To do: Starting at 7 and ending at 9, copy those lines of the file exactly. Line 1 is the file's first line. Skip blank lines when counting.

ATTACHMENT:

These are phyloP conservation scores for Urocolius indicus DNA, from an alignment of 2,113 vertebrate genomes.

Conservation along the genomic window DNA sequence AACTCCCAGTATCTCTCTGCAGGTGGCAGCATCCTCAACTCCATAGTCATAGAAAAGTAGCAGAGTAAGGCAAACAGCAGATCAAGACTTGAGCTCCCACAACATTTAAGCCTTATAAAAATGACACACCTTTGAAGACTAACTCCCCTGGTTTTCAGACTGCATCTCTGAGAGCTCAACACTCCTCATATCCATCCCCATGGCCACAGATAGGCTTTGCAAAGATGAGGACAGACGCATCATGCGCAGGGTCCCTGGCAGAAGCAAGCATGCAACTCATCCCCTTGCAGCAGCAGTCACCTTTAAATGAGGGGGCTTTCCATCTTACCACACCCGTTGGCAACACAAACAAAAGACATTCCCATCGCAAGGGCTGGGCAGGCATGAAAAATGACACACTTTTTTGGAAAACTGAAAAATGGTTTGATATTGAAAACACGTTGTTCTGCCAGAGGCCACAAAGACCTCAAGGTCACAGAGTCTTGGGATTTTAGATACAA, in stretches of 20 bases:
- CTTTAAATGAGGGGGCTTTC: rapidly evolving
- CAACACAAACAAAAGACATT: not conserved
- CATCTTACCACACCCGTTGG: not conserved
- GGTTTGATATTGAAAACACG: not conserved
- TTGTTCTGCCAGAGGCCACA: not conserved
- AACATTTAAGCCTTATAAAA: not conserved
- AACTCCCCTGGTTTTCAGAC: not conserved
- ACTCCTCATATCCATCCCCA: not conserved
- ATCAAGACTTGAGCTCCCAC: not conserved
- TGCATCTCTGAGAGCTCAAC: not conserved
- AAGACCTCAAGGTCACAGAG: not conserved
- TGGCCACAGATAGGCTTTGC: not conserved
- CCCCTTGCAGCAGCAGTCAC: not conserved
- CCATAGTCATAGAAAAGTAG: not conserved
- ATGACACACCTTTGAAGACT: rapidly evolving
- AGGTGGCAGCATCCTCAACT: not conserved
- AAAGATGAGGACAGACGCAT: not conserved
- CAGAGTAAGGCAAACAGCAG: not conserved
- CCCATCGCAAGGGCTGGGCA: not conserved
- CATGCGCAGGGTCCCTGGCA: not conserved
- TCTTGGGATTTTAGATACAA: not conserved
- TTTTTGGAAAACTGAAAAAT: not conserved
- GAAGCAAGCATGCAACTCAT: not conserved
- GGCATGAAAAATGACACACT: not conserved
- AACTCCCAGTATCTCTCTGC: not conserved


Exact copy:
- TTGTTCTGCCAGAGGCCACA: not conserved
- AACATTTAAGCCTTATAAAA: not conserved
- AACTCCCCTGGTTTTCAGAC: not conserved